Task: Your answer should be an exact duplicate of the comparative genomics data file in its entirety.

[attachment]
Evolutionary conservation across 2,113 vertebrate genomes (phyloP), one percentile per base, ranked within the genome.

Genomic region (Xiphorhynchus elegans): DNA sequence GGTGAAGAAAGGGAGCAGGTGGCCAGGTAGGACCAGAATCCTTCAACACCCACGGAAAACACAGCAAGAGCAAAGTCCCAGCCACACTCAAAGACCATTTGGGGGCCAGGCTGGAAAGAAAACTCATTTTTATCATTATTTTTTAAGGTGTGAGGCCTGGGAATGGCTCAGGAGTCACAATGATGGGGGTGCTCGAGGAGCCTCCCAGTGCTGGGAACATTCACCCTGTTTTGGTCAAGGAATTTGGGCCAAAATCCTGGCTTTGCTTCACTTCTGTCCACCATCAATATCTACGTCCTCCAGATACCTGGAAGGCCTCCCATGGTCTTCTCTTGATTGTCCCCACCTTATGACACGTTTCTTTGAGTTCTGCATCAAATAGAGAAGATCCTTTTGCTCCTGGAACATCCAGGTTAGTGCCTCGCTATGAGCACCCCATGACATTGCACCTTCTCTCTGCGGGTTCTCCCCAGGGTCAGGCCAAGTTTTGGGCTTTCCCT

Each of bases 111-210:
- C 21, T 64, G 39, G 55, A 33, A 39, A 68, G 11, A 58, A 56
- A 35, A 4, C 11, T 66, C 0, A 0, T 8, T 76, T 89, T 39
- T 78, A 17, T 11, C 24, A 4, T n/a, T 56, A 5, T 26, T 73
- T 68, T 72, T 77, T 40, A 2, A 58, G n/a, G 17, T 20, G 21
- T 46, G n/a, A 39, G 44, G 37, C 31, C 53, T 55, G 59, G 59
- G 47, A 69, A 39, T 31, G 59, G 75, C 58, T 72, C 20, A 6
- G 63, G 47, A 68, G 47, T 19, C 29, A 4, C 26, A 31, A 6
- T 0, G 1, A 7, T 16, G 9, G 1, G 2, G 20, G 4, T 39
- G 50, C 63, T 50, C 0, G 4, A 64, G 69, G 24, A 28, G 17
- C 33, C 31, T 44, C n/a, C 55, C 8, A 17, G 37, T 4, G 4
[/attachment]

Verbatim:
Evolutionary conservation across 2,113 vertebrate genomes (phyloP), one percentile per base, ranked within the genome.

Genomic region (Xiphorhynchus elegans): DNA sequence GGTGAAGAAAGGGAGCAGGTGGCCAGGTAGGACCAGAATCCTTCAACACCCACGGAAAACACAGCAAGAGCAAAGTCCCAGCCACACTCAAAGACCATTTGGGGGCCAGGCTGGAAAGAAAACTCATTTTTATCATTATTTTTTAAGGTGTGAGGCCTGGGAATGGCTCAGGAGTCACAATGATGGGGGTGCTCGAGGAGCCTCCCAGTGCTGGGAACATTCACCCTGTTTTGGTCAAGGAATTTGGGCCAAAATCCTGGCTTTGCTTCACTTCTGTCCACCATCAATATCTACGTCCTCCAGATACCTGGAAGGCCTCCCATGGTCTTCTCTTGATTGTCCCCACCTTATGACACGTTTCTTTGAGTTCTGCATCAAATAGAGAAGATCCTTTTGCTCCTGGAACATCCAGGTTAGTGCCTCGCTATGAGCACCCCATGACATTGCACCTTCTCTCTGCGGGTTCTCCCCAGGGTCAGGCCAAGTTTTGGGCTTTCCCT

Each of bases 111-210:
- C 21, T 64, G 39, G 55, A 33, A 39, A 68, G 11, A 58, A 56
- A 35, A 4, C 11, T 66, C 0, A 0, T 8, T 76, T 89, T 39
- T 78, A 17, T 11, C 24, A 4, T n/a, T 56, A 5, T 26, T 73
- T 68, T 72, T 77, T 40, A 2, A 58, G n/a, G 17, T 20, G 21
- T 46, G n/a, A 39, G 44, G 37, C 31, C 53, T 55, G 59, G 59
- G 47, A 69, A 39, T 31, G 59, G 75, C 58, T 72, C 20, A 6
- G 63, G 47, A 68, G 47, T 19, C 29, A 4, C 26, A 31, A 6
- T 0, G 1, A 7, T 16, G 9, G 1, G 2, G 20, G 4, T 39
- G 50, C 63, T 50, C 0, G 4, A 64, G 69, G 24, A 28, G 17
- C 33, C 31, T 44, C n/a, C 55, C 8, A 17, G 37, T 4, G 4